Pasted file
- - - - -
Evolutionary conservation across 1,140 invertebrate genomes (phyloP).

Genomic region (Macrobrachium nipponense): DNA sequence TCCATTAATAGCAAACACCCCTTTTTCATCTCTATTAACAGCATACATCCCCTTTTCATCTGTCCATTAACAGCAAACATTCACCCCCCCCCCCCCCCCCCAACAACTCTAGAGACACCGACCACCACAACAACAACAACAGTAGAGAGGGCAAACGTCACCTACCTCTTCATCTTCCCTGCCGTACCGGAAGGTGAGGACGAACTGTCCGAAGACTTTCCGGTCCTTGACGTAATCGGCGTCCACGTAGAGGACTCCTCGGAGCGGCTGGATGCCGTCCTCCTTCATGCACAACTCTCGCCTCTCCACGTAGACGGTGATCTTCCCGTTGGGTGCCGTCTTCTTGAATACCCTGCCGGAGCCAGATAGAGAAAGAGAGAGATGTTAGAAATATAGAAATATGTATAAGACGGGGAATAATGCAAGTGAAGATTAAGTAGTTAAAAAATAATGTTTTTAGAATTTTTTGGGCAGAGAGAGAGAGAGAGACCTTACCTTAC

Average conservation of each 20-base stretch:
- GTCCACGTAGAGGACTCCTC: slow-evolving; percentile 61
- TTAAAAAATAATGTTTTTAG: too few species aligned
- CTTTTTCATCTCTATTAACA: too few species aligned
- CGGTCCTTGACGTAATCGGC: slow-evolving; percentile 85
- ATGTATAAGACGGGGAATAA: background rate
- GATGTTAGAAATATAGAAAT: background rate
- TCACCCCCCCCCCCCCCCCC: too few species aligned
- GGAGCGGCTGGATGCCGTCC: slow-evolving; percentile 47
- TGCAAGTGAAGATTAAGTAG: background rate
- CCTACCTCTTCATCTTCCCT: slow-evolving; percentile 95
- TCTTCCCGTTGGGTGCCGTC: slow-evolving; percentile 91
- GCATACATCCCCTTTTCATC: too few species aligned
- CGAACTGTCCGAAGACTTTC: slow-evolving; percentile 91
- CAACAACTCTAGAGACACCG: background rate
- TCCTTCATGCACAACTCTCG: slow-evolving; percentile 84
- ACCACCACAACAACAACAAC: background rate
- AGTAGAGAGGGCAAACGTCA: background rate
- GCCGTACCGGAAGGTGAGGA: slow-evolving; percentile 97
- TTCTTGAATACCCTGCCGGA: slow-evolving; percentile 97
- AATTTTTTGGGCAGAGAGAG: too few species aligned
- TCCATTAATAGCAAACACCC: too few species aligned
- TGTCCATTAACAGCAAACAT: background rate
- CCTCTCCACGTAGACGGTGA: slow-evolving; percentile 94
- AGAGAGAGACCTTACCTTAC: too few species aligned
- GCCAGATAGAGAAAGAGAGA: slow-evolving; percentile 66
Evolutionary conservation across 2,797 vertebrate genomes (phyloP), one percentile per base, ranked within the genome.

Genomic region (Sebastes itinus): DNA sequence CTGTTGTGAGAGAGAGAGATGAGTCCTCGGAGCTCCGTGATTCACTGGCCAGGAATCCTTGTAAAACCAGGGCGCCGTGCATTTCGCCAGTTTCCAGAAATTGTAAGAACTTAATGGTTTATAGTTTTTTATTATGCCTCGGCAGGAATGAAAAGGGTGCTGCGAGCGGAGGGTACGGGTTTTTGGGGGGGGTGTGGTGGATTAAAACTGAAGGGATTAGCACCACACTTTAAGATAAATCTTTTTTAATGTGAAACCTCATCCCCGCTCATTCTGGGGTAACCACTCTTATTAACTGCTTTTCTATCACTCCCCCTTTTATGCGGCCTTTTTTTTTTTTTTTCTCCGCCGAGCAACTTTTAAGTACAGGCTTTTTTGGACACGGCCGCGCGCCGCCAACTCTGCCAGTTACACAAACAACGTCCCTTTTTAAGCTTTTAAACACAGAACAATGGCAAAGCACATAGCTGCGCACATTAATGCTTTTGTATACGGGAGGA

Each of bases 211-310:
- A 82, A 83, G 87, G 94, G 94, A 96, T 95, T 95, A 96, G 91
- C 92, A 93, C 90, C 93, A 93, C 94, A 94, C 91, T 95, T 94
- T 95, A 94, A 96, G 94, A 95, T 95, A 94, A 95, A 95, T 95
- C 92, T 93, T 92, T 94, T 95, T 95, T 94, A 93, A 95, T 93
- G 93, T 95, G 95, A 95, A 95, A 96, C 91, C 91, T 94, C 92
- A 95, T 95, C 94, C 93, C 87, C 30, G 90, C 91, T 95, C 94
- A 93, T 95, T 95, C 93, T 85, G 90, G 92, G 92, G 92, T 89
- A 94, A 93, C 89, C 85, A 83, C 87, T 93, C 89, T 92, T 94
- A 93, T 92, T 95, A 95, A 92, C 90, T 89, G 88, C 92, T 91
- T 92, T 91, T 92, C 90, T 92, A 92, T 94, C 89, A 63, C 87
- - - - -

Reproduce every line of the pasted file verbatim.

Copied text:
Evolutionary conservation across 1,140 invertebrate genomes (phyloP).

Genomic region (Macrobrachium nipponense): DNA sequence TCCATTAATAGCAAACACCCCTTTTTCATCTCTATTAACAGCATACATCCCCTTTTCATCTGTCCATTAACAGCAAACATTCACCCCCCCCCCCCCCCCCCAACAACTCTAGAGACACCGACCACCACAACAACAACAACAGTAGAGAGGGCAAACGTCACCTACCTCTTCATCTTCCCTGCCGTACCGGAAGGTGAGGACGAACTGTCCGAAGACTTTCCGGTCCTTGACGTAATCGGCGTCCACGTAGAGGACTCCTCGGAGCGGCTGGATGCCGTCCTCCTTCATGCACAACTCTCGCCTCTCCACGTAGACGGTGATCTTCCCGTTGGGTGCCGTCTTCTTGAATACCCTGCCGGAGCCAGATAGAGAAAGAGAGAGATGTTAGAAATATAGAAATATGTATAAGACGGGGAATAATGCAAGTGAAGATTAAGTAGTTAAAAAATAATGTTTTTAGAATTTTTTGGGCAGAGAGAGAGAGAGAGACCTTACCTTAC

Average conservation of each 20-base stretch:
- GTCCACGTAGAGGACTCCTC: slow-evolving; percentile 61
- TTAAAAAATAATGTTTTTAG: too few species aligned
- CTTTTTCATCTCTATTAACA: too few species aligned
- CGGTCCTTGACGTAATCGGC: slow-evolving; percentile 85
- ATGTATAAGACGGGGAATAA: background rate
- GATGTTAGAAATATAGAAAT: background rate
- TCACCCCCCCCCCCCCCCCC: too few species aligned
- GGAGCGGCTGGATGCCGTCC: slow-evolving; percentile 47
- TGCAAGTGAAGATTAAGTAG: background rate
- CCTACCTCTTCATCTTCCCT: slow-evolving; percentile 95
- TCTTCCCGTTGGGTGCCGTC: slow-evolving; percentile 91
- GCATACATCCCCTTTTCATC: too few species aligned
- CGAACTGTCCGAAGACTTTC: slow-evolving; percentile 91
- CAACAACTCTAGAGACACCG: background rate
- TCCTTCATGCACAACTCTCG: slow-evolving; percentile 84
- ACCACCACAACAACAACAAC: background rate
- AGTAGAGAGGGCAAACGTCA: background rate
- GCCGTACCGGAAGGTGAGGA: slow-evolving; percentile 97
- TTCTTGAATACCCTGCCGGA: slow-evolving; percentile 97
- AATTTTTTGGGCAGAGAGAG: too few species aligned
- TCCATTAATAGCAAACACCC: too few species aligned
- TGTCCATTAACAGCAAACAT: background rate
- CCTCTCCACGTAGACGGTGA: slow-evolving; percentile 94
- AGAGAGAGACCTTACCTTAC: too few species aligned
- GCCAGATAGAGAAAGAGAGA: slow-evolving; percentile 66
Evolutionary conservation across 2,797 vertebrate genomes (phyloP), one percentile per base, ranked within the genome.

Genomic region (Sebastes itinus): DNA sequence CTGTTGTGAGAGAGAGAGATGAGTCCTCGGAGCTCCGTGATTCACTGGCCAGGAATCCTTGTAAAACCAGGGCGCCGTGCATTTCGCCAGTTTCCAGAAATTGTAAGAACTTAATGGTTTATAGTTTTTTATTATGCCTCGGCAGGAATGAAAAGGGTGCTGCGAGCGGAGGGTACGGGTTTTTGGGGGGGGTGTGGTGGATTAAAACTGAAGGGATTAGCACCACACTTTAAGATAAATCTTTTTTAATGTGAAACCTCATCCCCGCTCATTCTGGGGTAACCACTCTTATTAACTGCTTTTCTATCACTCCCCCTTTTATGCGGCCTTTTTTTTTTTTTTTCTCCGCCGAGCAACTTTTAAGTACAGGCTTTTTTGGACACGGCCGCGCGCCGCCAACTCTGCCAGTTACACAAACAACGTCCCTTTTTAAGCTTTTAAACACAGAACAATGGCAAAGCACATAGCTGCGCACATTAATGCTTTTGTATACGGGAGGA

Each of bases 211-310:
- A 82, A 83, G 87, G 94, G 94, A 96, T 95, T 95, A 96, G 91
- C 92, A 93, C 90, C 93, A 93, C 94, A 94, C 91, T 95, T 94
- T 95, A 94, A 96, G 94, A 95, T 95, A 94, A 95, A 95, T 95
- C 92, T 93, T 92, T 94, T 95, T 95, T 94, A 93, A 95, T 93
- G 93, T 95, G 95, A 95, A 95, A 96, C 91, C 91, T 94, C 92
- A 95, T 95, C 94, C 93, C 87, C 30, G 90, C 91, T 95, C 94
- A 93, T 95, T 95, C 93, T 85, G 90, G 92, G 92, G 92, T 89
- A 94, A 93, C 89, C 85, A 83, C 87, T 93, C 89, T 92, T 94
- A 93, T 92, T 95, A 95, A 92, C 90, T 89, G 88, C 92, T 91
- T 92, T 91, T 92, C 90, T 92, A 92, T 94, C 89, A 63, C 87